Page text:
Eyes closed and a bow with gentle reverence to the deity on the wall I rush out of the house, latch the door, recheck again, drop the keys in the bag, and fly down the flight of stairs. It’s another thing, that it is an everyday affair. Morning time is always a rush hour.
There’s an important meeting at 10 am and I hope the short prayer keeps me calm throughout the day.
It seems my prayers are answered, as I hail an auto rickshaw my very own chauffeur driven vehicle, the minute I reach the corner of the lane (my mode of transport interestingly would be another post).
15 minutes later and another change of vehicle, will take me to my desired destination; my workplace.
No sooner I arrive, am encircled by various auto taxi drivers, asking me ‘where next’? leaving little time to settle the dues with the auto driver. I stop, and look around, my eyes, trying to find the familiar face beyond this crowd.
And our eyes meet for a fraction of a second. In crisp white linen shirt at all times, dark trousers, as tall as approximately 5 ft 10 inches, heavily built, gold watch on his left wrist, he nodded towards me. The crowd dispersed as they saw me look past them. He has an authoritarian look on his face at the same time you won’t miss the compassion and protective aura he transmits.
“Anna” as they call him, and I do too, even though we never speak, knows exactly where I want to go. He keeps his eyes and ears sharp around him. He nods towards me, and then makes a few enquiries with his team around and barks sharp orders to another driver. He directs me towards the auto that is designated for me, with all checks done. I am now rest assured the ride to work will be safe and on-time. Anna made sure it would be. This special attention is meted out for only a handful of the regulars. When Anna intervenes his orders are followed without question. Anna in Marathi is a term of respectful compellation for an elderly male, in place of father. In most of south India it means elder brother.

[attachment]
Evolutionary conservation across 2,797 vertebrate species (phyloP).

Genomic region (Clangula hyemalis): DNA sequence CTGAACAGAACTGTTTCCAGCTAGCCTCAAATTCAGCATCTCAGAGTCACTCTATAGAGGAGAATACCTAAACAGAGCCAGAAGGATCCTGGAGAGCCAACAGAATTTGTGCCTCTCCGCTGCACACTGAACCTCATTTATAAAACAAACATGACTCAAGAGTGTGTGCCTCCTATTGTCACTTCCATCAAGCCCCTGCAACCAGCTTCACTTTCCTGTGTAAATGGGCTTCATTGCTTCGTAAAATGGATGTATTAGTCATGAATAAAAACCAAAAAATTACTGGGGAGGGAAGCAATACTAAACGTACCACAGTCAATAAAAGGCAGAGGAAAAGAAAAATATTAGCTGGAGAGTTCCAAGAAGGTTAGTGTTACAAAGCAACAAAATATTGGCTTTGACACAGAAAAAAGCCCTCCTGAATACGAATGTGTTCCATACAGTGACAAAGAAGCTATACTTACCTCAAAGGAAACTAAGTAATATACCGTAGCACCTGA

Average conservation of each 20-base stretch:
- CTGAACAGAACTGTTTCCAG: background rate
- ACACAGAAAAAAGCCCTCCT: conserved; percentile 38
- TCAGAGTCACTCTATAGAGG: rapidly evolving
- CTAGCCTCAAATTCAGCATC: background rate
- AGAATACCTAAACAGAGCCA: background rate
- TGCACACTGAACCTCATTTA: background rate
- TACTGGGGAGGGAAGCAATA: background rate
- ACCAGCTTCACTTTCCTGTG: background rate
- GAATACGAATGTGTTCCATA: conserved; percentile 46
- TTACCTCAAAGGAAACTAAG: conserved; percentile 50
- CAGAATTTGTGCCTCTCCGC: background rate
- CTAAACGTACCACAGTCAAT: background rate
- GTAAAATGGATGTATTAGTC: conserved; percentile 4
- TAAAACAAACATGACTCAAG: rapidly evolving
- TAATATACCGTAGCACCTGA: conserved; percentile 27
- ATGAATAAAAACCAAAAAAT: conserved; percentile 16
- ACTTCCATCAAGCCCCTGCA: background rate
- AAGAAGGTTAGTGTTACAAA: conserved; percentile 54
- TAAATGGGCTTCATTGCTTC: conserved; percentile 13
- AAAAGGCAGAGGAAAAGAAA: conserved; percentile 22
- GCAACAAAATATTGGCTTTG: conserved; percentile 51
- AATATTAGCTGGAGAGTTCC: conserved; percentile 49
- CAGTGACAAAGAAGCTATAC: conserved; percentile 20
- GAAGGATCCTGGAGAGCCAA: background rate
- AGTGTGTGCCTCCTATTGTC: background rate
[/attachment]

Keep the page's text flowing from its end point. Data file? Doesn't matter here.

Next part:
A couple of times, when Anna had been very busy with his meetings in the tin roofed shed, with his trusted lot, I was left to fend for myself in finding my transport. All hell breaks loose on those days. Either the driver is too slow and I reach late, or I have to haggle with him for charging me extra than what the meter reads. Such times I unabashedly ask those drivers to check with Anna the facts that they are charging me more and that I am a “regular”. They surprisingly comply.
He never forgets to say a hello in Marathi, “Kay madam kase aahe?” (How are you?) A genuine smile lights his eyes every time he asks. He and his brother (both from Karnataka I presume) run the cigarette stall outside my office compound. Lunch hours and 4 in the evening are best avoided if you want to come here. The crowd never seems to disperse. If in case the urge gets the better of you, Anna; that’s how I know him, that’s what I have been calling him, spots me from far away, and keeps it ready for me. I just have to pass the coin to him and he asks the crowd to make way and hands over the goods.
He will talk more whenever there is no one around to eavesdrop, but his expression will change the sooner he finds another person is interested in the conversation. Then will smile at me and a slight nod indicating its business time for him. He stays a few blocks away from the office; sometimes his wife accompanies him, though on very rare occasions. He himself is a nonsmoker.
It was after much thought I believe and a few years later, he mustered the courage to tell me, “Madam yeah chod do. Aap keliye aacha nahi hai”. (Maam please quit. It’s not good for you.) I smiled and said yes I will. And I did.
The other day, I went out with my friends for tea to a stall adjacent to his. I called out to him, “Anna” and smiled at him. He was surprised to see me after a year almost asked how I was, and very softly asked me again as if it was taboo to utter the words. In almost a whisper, “Chod diya na? accha hai accha hai”.(You quit? That is good).
Two people, with whom I have no blood relation, who show care, concern and respect to strangers are rightly called as Anna, father or big brother.